By March 2002, the IASB had considered a project plan that has the objective of publishing an Exposure Draft of an IFRS by the end of 2002. Based on a presumption that the use of an option pricing model will be stipulated, IASB concluded that a reporting entity should be required to disclose the model used and the inputs to that model (including expected volatility, expected dividends, and the risk-free interest rate). In addition to expected volatility, the entity should disclose historical volatility and an explanation of the differences between historical and expected volatility. The ultimate standard issued should explain how to determine the risk-free interest rate and the entity should disclose how the risk-free interest rate was determined.
The IASB has tentatively concluded, with respect to options granted that cannot be exercised during the vesting period, if the entity uses an option pricing model that values European options (which can only be exercised on their expiration dates), such as the BlackScholes model, no adjustment is required for the inability to exercise during the vesting period because the model already assumes that the options cannot be exercised during the holding period. If, on the other hand, the entity uses an option pricing model that values American options (which are exercisable at any time until expiration), such as a binomial model, the application of the model should take account of the inability to exercise during the vesting period.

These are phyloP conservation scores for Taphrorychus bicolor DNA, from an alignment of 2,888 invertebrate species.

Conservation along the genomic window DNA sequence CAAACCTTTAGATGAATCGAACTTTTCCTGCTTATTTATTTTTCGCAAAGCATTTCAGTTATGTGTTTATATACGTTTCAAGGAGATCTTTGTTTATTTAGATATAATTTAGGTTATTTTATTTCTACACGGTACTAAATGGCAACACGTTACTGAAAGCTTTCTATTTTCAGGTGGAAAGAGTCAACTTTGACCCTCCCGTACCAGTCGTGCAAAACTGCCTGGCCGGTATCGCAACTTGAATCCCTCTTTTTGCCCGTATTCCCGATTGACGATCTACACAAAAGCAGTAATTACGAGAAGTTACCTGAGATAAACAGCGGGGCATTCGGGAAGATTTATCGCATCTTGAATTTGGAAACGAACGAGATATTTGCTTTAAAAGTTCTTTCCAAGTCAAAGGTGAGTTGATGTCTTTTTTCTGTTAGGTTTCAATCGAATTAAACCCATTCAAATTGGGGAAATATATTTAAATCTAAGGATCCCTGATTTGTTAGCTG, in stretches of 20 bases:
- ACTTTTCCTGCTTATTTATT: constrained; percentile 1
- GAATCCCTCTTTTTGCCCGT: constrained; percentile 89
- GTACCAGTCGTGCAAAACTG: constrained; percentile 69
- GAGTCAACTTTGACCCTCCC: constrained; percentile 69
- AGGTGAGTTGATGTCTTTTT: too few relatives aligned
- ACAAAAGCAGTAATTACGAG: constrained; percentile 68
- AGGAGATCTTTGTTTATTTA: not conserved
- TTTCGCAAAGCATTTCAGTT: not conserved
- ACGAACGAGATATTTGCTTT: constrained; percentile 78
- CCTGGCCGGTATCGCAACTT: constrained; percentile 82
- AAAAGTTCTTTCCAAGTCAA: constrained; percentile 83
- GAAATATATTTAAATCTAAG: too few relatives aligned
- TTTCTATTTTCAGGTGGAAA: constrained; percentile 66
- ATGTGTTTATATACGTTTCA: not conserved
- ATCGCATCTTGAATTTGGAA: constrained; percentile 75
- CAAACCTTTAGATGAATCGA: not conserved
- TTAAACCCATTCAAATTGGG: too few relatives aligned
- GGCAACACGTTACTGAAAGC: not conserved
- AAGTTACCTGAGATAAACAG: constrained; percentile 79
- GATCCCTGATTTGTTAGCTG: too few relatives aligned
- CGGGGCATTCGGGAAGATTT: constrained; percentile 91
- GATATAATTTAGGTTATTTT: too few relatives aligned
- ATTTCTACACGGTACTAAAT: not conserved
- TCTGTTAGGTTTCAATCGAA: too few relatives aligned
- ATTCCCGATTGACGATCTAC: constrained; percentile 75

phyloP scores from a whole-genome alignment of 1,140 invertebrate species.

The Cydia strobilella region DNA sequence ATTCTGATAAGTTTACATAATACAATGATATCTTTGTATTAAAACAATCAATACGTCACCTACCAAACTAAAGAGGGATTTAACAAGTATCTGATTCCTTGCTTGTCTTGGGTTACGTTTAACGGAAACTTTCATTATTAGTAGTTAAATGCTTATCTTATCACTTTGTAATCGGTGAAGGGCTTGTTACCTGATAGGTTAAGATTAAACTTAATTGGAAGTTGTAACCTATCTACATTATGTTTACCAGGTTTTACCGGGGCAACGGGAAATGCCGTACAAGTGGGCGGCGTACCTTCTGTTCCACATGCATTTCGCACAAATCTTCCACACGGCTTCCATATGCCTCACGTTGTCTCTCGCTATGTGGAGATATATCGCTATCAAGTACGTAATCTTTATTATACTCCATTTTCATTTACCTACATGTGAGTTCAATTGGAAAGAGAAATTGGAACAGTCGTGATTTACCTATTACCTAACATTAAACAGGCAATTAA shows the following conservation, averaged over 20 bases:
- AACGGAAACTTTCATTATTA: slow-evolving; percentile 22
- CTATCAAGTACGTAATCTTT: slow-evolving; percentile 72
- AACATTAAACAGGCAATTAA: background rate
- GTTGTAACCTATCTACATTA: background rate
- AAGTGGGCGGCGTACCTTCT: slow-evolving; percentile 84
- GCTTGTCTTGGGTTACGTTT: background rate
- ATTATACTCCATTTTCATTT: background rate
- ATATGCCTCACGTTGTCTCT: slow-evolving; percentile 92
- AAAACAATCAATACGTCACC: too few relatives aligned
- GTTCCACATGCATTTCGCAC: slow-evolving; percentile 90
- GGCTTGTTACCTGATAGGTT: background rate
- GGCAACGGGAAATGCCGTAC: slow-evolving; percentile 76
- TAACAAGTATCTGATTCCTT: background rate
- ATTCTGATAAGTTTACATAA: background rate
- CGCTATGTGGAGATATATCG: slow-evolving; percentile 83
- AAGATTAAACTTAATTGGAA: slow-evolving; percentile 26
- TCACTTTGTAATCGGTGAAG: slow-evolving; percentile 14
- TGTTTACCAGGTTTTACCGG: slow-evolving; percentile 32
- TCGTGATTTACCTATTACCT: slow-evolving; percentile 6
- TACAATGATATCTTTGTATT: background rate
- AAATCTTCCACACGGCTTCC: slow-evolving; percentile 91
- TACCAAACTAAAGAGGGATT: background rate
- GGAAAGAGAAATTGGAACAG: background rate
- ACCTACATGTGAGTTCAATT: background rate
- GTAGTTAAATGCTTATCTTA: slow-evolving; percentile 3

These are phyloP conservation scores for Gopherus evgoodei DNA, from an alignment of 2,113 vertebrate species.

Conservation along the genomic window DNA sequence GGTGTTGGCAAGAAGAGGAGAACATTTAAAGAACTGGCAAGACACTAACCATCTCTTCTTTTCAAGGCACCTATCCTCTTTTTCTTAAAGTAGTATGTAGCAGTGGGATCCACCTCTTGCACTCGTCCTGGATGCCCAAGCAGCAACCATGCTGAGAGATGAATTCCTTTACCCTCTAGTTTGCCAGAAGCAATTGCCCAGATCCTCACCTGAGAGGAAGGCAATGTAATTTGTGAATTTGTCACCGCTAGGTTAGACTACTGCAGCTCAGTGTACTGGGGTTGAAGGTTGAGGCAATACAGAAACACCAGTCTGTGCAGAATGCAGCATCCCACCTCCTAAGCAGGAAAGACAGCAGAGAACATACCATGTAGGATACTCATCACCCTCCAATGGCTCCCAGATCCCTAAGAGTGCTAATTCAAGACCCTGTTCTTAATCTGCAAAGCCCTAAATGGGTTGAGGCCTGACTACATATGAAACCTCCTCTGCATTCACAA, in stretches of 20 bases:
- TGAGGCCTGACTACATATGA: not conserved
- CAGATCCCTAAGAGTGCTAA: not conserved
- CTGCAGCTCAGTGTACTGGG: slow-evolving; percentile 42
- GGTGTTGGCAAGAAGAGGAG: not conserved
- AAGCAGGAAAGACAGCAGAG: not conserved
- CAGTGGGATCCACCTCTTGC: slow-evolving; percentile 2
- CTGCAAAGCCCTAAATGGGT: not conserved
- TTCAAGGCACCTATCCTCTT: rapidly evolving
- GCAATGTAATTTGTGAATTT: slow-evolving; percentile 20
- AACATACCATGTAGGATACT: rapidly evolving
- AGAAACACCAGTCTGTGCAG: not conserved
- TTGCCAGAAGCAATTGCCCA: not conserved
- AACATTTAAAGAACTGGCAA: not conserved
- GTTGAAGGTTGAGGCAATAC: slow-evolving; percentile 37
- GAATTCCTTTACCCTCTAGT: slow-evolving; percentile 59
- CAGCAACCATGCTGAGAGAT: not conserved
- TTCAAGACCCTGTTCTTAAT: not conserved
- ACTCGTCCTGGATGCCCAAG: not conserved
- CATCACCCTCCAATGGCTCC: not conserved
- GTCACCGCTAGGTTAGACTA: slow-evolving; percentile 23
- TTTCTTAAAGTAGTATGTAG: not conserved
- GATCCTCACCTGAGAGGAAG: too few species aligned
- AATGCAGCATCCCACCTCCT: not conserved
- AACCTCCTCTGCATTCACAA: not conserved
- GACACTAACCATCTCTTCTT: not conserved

The IASB also concluded that expected life, not contracted life, should be used in the option pricing model, to take account of the effect of nontransferability. Guidance will have to be given on when it might be necessary to adjust the option pricing model for the possible capital structure effects associated with issuing new shares upon the exercise of the options.
The IASB also considered vesting conditions (based upon the assumption that the standard will require the use of a fair value measurement method, with fair value estimated at grant date). The tentative conclusion was that the treatment of vesting conditions should be consistent with the objective of accounting for the services received, as consideration for the issue of shares or options. It is attempting to develop an example of an approach that would incorporate the existence of vesting conditions into the grant date valuation, with that valuation applied to the services received. Under this approach, an expense would be recognized for services received and consumed during each accounting period, and that expense would not be subsequently reversed in a future accounting period even if the shares or options granted were subsequently forfeited due to failure to meet vesting conditions. This approach will differ from that under the US standard, SFAS 123 (which may also be revised, now that FASB has agreed to revisit this matter).